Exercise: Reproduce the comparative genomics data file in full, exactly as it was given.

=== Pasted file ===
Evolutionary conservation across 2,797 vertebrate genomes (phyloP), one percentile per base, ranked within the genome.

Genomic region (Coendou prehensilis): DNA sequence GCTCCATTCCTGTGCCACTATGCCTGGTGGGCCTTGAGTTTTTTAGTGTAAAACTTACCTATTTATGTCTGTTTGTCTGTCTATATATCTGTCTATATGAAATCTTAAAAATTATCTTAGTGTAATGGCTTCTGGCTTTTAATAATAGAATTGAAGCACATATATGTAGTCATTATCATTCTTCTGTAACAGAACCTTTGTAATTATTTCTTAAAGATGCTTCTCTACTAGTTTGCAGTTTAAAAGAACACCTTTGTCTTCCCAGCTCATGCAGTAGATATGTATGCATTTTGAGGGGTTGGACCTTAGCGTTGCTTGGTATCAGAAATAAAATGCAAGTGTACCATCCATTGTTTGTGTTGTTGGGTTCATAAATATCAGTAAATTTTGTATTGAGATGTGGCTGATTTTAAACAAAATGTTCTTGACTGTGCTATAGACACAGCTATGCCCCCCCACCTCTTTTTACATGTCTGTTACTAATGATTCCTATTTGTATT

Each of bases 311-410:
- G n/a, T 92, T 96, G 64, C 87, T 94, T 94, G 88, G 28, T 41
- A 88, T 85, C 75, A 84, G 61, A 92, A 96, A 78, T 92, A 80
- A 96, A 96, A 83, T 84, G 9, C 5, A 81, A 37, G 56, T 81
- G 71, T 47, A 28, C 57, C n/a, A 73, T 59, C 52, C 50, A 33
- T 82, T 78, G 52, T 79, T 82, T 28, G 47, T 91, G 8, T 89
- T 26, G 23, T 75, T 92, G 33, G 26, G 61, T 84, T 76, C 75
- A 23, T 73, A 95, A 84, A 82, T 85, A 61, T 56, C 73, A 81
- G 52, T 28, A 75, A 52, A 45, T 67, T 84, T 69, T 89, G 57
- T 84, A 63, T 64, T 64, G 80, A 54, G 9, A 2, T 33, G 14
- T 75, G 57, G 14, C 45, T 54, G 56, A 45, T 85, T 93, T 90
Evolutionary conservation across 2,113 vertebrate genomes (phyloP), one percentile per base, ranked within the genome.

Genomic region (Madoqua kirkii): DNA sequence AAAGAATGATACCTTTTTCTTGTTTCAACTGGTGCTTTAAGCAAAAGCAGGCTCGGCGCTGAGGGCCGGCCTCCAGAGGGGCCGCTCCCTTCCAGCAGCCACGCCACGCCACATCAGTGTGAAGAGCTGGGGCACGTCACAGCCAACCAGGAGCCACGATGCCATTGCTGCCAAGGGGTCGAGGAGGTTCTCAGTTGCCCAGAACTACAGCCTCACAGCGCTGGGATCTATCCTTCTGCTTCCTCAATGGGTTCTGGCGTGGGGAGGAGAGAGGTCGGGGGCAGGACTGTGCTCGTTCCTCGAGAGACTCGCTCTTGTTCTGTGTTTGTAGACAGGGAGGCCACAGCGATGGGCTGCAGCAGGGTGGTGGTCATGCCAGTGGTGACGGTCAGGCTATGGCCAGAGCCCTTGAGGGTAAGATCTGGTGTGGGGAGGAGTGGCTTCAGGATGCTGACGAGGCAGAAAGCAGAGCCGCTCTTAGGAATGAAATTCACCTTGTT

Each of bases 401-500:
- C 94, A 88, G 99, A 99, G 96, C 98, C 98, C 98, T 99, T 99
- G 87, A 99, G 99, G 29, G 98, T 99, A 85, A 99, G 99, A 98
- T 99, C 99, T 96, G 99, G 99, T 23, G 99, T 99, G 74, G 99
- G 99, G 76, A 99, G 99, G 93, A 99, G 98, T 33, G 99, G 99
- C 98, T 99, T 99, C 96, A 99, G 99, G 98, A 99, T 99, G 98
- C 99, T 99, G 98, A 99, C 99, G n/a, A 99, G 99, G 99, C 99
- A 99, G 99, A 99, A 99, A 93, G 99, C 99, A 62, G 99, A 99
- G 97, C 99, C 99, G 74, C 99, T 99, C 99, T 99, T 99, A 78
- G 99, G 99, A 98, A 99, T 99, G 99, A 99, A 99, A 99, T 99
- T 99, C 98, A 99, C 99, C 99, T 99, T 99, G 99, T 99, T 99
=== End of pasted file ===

Evolutionary conservation across 2,797 vertebrate genomes (phyloP), one percentile per base, ranked within the genome.

Genomic region (Coendou prehensilis): DNA sequence GCTCCATTCCTGTGCCACTATGCCTGGTGGGCCTTGAGTTTTTTAGTGTAAAACTTACCTATTTATGTCTGTTTGTCTGTCTATATATCTGTCTATATGAAATCTTAAAAATTATCTTAGTGTAATGGCTTCTGGCTTTTAATAATAGAATTGAAGCACATATATGTAGTCATTATCATTCTTCTGTAACAGAACCTTTGTAATTATTTCTTAAAGATGCTTCTCTACTAGTTTGCAGTTTAAAAGAACACCTTTGTCTTCCCAGCTCATGCAGTAGATATGTATGCATTTTGAGGGGTTGGACCTTAGCGTTGCTTGGTATCAGAAATAAAATGCAAGTGTACCATCCATTGTTTGTGTTGTTGGGTTCATAAATATCAGTAAATTTTGTATTGAGATGTGGCTGATTTTAAACAAAATGTTCTTGACTGTGCTATAGACACAGCTATGCCCCCCCACCTCTTTTTACATGTCTGTTACTAATGATTCCTATTTGTATT

Each of bases 311-410:
- G n/a, T 92, T 96, G 64, C 87, T 94, T 94, G 88, G 28, T 41
- A 88, T 85, C 75, A 84, G 61, A 92, A 96, A 78, T 92, A 80
- A 96, A 96, A 83, T 84, G 9, C 5, A 81, A 37, G 56, T 81
- G 71, T 47, A 28, C 57, C n/a, A 73, T 59, C 52, C 50, A 33
- T 82, T 78, G 52, T 79, T 82, T 28, G 47, T 91, G 8, T 89
- T 26, G 23, T 75, T 92, G 33, G 26, G 61, T 84, T 76, C 75
- A 23, T 73, A 95, A 84, A 82, T 85, A 61, T 56, C 73, A 81
- G 52, T 28, A 75, A 52, A 45, T 67, T 84, T 69, T 89, G 57
- T 84, A 63, T 64, T 64, G 80, A 54, G 9, A 2, T 33, G 14
- T 75, G 57, G 14, C 45, T 54, G 56, A 45, T 85, T 93, T 90
Evolutionary conservation across 2,113 vertebrate genomes (phyloP), one percentile per base, ranked within the genome.

Genomic region (Madoqua kirkii): DNA sequence AAAGAATGATACCTTTTTCTTGTTTCAACTGGTGCTTTAAGCAAAAGCAGGCTCGGCGCTGAGGGCCGGCCTCCAGAGGGGCCGCTCCCTTCCAGCAGCCACGCCACGCCACATCAGTGTGAAGAGCTGGGGCACGTCACAGCCAACCAGGAGCCACGATGCCATTGCTGCCAAGGGGTCGAGGAGGTTCTCAGTTGCCCAGAACTACAGCCTCACAGCGCTGGGATCTATCCTTCTGCTTCCTCAATGGGTTCTGGCGTGGGGAGGAGAGAGGTCGGGGGCAGGACTGTGCTCGTTCCTCGAGAGACTCGCTCTTGTTCTGTGTTTGTAGACAGGGAGGCCACAGCGATGGGCTGCAGCAGGGTGGTGGTCATGCCAGTGGTGACGGTCAGGCTATGGCCAGAGCCCTTGAGGGTAAGATCTGGTGTGGGGAGGAGTGGCTTCAGGATGCTGACGAGGCAGAAAGCAGAGCCGCTCTTAGGAATGAAATTCACCTTGTT

Each of bases 401-500:
- C 94, A 88, G 99, A 99, G 96, C 98, C 98, C 98, T 99, T 99
- G 87, A 99, G 99, G 29, G 98, T 99, A 85, A 99, G 99, A 98
- T 99, C 99, T 96, G 99, G 99, T 23, G 99, T 99, G 74, G 99
- G 99, G 76, A 99, G 99, G 93, A 99, G 98, T 33, G 99, G 99
- C 98, T 99, T 99, C 96, A 99, G 99, G 98, A 99, T 99, G 98
- C 99, T 99, G 98, A 99, C 99, G n/a, A 99, G 99, G 99, C 99
- A 99, G 99, A 99, A 99, A 93, G 99, C 99, A 62, G 99, A 99
- G 97, C 99, C 99, G 74, C 99, T 99, C 99, T 99, T 99, A 78
- G 99, G 99, A 98, A 99, T 99, G 99, A 99, A 99, A 99, T 99
- T 99, C 98, A 99, C 99, C 99, T 99, T 99, G 99, T 99, T 99